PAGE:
Britain's best known dessert cherry
Reliably produces firm, dark red fleshed, good sized fruits with the sweetest flavour
Cherries can be harvested from mid July to August
A productive and attractive tree both in flower or when laden with fruit
Pollination Group 4/Self-Fertile - Eating Cherry
Height Up to 250cm (98.4in)
Spread Up to 250cm (98.4in)
patiokitchen gardenwalls and fenceswildlife gardens
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Britain's best known dessert cherry that reliably produces firm, dark red fleshed, good sized fruits with the sweetest flavour. The crop can be harvested from mid July to August. A Canadian bred variety, Cherry 'Stella' makes a productive and attractive tree both in flower or when laden with fruit. Dwarfing rootstocks make superb patio trees or a fine focal point in a mixed border.
This variety is self-fertile and does not require a pollination partner.
Estimated time to cropping once planted: 2 years.
Estimated time to best yields: 4 years.
How to grow fruit trees Fruit rootstock guide
Plant height and spread is seasonal therefore we list by pot size rather than a defined plant size. The height and spread of the plant delivered will vary depending on the season, meaning arrival images are an indication only.
2 x 11.5 Litre Potted Trees (Gisella 5 Rootstock) (KA1774)
2 x 12 Litre Potted Trees (Colt Rootstock) (KC2506)
1 x 5 Litre Potted Tree (Standard Colt Rootstock) (KB1983)
2 x 5 litre potted plant (Colt Rootstock) (KB0561)
1 x 11.5 Litre Potted Tree (Gisella 5 Rootstock) (KA1773)
1 x 12 Litre Potted Tree (Colt Rootstock) (KA0845)
2 x 5 Litre Potted Trees (Colt Rootstock) (KB5873)
1 x 9 Litre Potted Tree (Colt Rootstock) (KC7517)
Plant cherry trees in any well drained soil in a sheltered, sunny position. Prior to planting, incorporate plenty of well rotted manure or garden compost into the planting hole and drive the stake into the ground to support the tree. Staking after planting may result in damage to the root ball. Plant fruit trees at their original soil level and firm them into the ground. Fasten the tree to the stake using a tree tie, and water well.
When growing cherries on the patio, use a large 60cm (24") diameter container filled with a soil based compost such as John Innes No 3.
These plants are lifted from the nursery field when dormant, and sent to you in late autumn or spring for planting. They often look dead on arrival, but they are just resting in the dormant period and will establish quickly for a strong start in the garden come spring. Set out in prepared soil in holes wide enough and deep enough to lay out the roots. Tread down the planting soil to knock out air pockets. Water well to settle. Apply a mulch to protect roots from cold temperatures. If conditions prevent immediate planting, set roughly into loose soil or a pot of compost (‘heeling in’) to protect the roots. Set these at the same level as they were in the nursery field – you should see a soil line at the base of the stem. Stake trees, taller shrubs and roses to prevent root disturbance.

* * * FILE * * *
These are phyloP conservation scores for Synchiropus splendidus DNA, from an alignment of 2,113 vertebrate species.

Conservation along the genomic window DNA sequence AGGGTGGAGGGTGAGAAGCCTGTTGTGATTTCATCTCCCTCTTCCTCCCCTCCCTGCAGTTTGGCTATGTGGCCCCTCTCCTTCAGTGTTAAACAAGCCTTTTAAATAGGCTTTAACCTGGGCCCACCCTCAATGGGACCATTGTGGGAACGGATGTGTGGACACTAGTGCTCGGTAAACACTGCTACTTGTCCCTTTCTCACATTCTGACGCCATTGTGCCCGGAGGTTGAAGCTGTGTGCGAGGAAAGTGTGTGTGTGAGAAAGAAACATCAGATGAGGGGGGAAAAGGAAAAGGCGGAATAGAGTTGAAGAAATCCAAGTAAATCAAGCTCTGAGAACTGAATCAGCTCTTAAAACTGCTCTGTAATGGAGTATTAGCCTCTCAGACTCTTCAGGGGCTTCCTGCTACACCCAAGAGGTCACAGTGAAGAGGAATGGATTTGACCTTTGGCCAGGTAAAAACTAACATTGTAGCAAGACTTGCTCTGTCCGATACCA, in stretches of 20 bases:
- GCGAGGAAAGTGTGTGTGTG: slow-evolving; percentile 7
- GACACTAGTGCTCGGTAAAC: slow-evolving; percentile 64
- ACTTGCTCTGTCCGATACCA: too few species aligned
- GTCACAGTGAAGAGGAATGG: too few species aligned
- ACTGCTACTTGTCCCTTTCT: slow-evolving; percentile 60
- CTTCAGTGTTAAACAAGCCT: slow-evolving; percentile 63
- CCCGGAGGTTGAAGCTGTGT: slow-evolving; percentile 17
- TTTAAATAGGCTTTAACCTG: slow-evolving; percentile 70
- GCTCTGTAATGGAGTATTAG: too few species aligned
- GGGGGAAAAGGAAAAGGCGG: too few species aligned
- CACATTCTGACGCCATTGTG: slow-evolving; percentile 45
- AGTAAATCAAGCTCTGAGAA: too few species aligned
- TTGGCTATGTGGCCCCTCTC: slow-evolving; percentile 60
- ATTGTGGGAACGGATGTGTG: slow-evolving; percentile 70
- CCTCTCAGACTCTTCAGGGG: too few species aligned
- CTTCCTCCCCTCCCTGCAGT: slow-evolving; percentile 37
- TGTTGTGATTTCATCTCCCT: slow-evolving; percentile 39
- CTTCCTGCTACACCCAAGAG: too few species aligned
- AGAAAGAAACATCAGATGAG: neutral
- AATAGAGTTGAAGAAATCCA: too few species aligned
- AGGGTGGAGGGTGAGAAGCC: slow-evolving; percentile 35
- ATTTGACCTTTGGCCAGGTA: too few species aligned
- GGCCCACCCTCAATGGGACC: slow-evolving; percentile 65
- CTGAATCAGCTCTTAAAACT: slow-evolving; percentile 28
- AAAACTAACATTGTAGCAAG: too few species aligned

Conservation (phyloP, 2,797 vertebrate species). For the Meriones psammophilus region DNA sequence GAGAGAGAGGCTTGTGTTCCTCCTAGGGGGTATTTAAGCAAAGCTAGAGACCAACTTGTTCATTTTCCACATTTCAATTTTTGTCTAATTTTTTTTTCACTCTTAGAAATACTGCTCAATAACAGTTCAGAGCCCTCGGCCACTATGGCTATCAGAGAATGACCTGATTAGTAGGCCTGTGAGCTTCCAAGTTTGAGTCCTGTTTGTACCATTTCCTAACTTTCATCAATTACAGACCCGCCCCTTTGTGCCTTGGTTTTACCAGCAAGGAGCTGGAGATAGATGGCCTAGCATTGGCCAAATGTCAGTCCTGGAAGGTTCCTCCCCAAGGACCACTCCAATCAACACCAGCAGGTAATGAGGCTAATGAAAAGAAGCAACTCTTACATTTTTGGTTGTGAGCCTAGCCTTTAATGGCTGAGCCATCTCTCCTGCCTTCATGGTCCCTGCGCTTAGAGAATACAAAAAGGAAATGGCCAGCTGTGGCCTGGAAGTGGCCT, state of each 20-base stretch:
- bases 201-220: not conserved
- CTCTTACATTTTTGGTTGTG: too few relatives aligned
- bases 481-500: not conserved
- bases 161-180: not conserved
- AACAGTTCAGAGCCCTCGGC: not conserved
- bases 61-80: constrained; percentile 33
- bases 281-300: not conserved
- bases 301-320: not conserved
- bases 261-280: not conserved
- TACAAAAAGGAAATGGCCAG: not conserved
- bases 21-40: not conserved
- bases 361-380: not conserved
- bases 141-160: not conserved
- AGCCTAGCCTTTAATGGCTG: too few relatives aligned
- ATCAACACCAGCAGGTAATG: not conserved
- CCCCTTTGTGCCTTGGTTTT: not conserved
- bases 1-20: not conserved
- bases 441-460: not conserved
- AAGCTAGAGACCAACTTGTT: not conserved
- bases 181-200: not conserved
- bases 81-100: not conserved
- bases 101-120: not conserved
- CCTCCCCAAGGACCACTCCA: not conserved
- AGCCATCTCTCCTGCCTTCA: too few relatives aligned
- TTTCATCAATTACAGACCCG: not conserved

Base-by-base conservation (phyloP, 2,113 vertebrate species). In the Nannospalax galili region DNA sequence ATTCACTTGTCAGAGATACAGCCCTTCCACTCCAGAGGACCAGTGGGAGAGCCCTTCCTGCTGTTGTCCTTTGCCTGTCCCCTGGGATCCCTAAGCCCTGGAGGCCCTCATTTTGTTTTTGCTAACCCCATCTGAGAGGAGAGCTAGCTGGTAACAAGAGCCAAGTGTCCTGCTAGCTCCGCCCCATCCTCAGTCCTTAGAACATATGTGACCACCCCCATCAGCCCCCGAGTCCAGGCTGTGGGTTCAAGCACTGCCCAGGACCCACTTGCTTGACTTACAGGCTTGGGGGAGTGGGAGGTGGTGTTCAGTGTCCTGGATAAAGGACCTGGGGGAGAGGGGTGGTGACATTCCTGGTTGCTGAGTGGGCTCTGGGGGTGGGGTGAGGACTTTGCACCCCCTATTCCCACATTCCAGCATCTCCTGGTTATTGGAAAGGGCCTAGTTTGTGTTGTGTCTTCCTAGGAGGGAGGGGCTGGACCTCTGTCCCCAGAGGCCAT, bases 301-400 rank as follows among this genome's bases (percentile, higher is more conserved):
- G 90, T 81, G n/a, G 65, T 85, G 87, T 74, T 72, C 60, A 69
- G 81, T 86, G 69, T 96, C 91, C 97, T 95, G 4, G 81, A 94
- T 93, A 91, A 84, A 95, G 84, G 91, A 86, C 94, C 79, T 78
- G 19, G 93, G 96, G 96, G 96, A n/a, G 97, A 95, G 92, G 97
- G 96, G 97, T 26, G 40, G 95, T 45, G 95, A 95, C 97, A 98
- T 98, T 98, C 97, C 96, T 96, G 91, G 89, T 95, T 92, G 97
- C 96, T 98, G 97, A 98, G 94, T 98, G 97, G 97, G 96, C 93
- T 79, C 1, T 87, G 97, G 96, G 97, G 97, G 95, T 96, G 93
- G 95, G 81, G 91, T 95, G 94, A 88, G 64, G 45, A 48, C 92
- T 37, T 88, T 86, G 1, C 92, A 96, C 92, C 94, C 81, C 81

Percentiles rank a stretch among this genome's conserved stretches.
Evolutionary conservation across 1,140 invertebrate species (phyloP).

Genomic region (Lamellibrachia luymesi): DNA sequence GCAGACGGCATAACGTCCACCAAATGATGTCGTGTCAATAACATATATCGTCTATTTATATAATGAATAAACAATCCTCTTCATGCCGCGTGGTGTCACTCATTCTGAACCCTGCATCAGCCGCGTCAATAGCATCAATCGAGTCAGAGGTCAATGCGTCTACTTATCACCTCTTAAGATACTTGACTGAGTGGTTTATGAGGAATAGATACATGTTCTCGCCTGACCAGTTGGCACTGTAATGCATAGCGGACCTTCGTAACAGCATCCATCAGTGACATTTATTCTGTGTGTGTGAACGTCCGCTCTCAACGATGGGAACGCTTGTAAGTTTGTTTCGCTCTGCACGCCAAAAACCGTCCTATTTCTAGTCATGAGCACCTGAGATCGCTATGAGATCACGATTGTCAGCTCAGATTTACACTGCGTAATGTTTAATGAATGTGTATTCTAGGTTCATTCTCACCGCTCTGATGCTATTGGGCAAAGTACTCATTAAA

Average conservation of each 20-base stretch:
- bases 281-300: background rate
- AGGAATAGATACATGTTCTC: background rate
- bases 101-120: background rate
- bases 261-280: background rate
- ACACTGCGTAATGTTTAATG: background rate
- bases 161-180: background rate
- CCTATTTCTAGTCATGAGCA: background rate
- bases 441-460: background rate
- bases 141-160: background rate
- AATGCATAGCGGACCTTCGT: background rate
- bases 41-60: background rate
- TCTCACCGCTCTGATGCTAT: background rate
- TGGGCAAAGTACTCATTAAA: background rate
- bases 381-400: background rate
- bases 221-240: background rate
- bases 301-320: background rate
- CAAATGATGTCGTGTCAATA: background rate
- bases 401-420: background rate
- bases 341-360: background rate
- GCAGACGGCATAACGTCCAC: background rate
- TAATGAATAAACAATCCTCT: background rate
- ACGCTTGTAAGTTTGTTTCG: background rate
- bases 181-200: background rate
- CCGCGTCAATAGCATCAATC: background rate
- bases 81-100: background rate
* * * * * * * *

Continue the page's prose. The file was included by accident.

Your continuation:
Fruit trees do not suffer weed competition well. Keep weeds and grass clear from within a 30cm radius of base of the tree. In spring, while the ground is moist, apply a mulch of well rotted manure or garden compost around the base of the tree, taking care not to mound it up against the stem. This will help to retain moisture throughout the summer. Feed and water cherry trees during particularly dry periods.
Care should be taken when pruning cherry trees to avoid winter pruning as this leaves cherry trees prone to silver leaf disease. In the first spring after planting, select 3 or 4 well spaced branches on a clear trunk of at least 75cm (29"), and shorten them by two thirds. Remove the central stem to just above the highest of the selected branches. Remove any laterals below the selected branches.
In the following spring, select 3 or 4 sub laterals on each branch and shorten these by half to create a balanced, open framework. In future years cherries will require only occasional pruning to remove damaged, badly placed or diseased wood. This should be carried out during the summer months. It is not necessary to thin the fruits on cherry trees.
Seeds and garden supplies will normally be delivered within the time period stated against each product as detailed above. Plants, bulbs, corms, tubers, shrubs, trees, potatoes, etc. are delivered at the appropriate time for planting or potting on. Delivery times will be stated on the product page above, or in your order acknowledgement page and email.
Orders for packets of seed incur a delivery charge of £2.99.
Orders which include any other products will incur a delivery charge of £6.99.
Where an order includes both packets of seeds and other products, a maximum delivery charge of £7.99 will apply - regardless of the number of items ordered.
Large items may incur a higher delivery charge - this will be displayed in your shopping basket.
Please see our Delivery page for further details, and more information on different charges that may apply to certain destinations.
For more information on how we send your plants please visit our Helpful Guide on plant sizes.
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